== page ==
Yemenite Jewish Music

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David Ben-Abraham (Yemenite)

Thursday, September 22, 2005 - 09:57 pm Click here to edit this post
The ritual of singing in Yemen, unaccompanied by musical instruments since the time of the Temple's destruction in 68 C.E., is a thing of art, as well of etiquette. Reminisces of its practice are brought down in the Talmud, namely, in Berachoth 31.a, where we find that when the Rabbis asked of R. Hamnona, the younger, to sing at the wedding of a certain Rabbi (who was the son of Rabina), he opened by singing: "Woe unto us that we die. Woe unto us that we die." Thus, he doubled the verse of his song, just as the ancient custom among Yemenite Jews is to double, or to repeat twice, each verse of the song. For there is a tradition governing the way songs ought to be sung, just as there is a tradition governing the way we pray, or the way we perform other religious functions. This fact, sadly, has been neglected among men, as thinking it unimportant. Moreover, songs of praise (which were of late drawn from the Songs of Shabazzi ) were made in the company of male friends, or family, but were always preceded by a song (or songs) of supplication and of entreaties, known in Arabic as a "Nashid." So, too, a part of the song is sung by the lead singer, while another part is answered by the company, just as we find alluded to in Sotah 48.b. In the course of singing one particular song, the singers may also move from one to three or four different melodies. This was the custom of all Jews in Yemen. But for the Yemenites, we would have long since lost the tradition of this important ritual. (If one either lives in Israel, or plans on visiting Israel, he may visit the Hebrew National Library at Jerusalem's Givat Ram Campus, on the third-floor, in the National Sound Archives, where he can listen to taped collections of traditional Yemenite music. Call: 02-6585008)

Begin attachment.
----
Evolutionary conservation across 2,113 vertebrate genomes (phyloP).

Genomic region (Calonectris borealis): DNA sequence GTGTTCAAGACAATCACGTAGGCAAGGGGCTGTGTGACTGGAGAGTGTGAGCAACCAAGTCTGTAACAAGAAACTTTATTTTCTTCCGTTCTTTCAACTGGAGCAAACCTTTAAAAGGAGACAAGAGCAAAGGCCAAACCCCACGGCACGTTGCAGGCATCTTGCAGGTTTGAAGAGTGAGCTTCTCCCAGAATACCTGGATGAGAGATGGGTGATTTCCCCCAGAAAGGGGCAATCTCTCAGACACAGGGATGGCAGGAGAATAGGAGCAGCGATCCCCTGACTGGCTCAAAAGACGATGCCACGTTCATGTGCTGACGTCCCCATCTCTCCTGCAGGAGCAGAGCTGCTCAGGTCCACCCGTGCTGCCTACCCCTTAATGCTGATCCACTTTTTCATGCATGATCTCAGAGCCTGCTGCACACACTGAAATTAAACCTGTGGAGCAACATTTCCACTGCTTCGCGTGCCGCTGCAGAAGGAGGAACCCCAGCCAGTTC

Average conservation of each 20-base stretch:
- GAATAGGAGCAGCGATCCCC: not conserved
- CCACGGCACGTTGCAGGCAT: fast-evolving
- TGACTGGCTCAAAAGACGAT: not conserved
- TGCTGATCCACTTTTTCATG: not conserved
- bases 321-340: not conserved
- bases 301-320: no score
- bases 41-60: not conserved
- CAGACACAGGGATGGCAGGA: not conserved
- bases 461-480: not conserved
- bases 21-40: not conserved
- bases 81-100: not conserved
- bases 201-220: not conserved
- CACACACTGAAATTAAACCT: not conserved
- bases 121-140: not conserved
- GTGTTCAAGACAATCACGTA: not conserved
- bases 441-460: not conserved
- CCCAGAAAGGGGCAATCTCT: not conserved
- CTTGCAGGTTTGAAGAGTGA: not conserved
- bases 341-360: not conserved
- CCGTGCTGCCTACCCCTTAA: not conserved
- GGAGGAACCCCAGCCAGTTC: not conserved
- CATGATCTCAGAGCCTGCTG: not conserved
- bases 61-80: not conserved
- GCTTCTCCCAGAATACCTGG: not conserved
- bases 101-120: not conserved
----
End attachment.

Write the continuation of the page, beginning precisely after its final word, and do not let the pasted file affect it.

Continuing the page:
Sincerely, David Ben-Abraham

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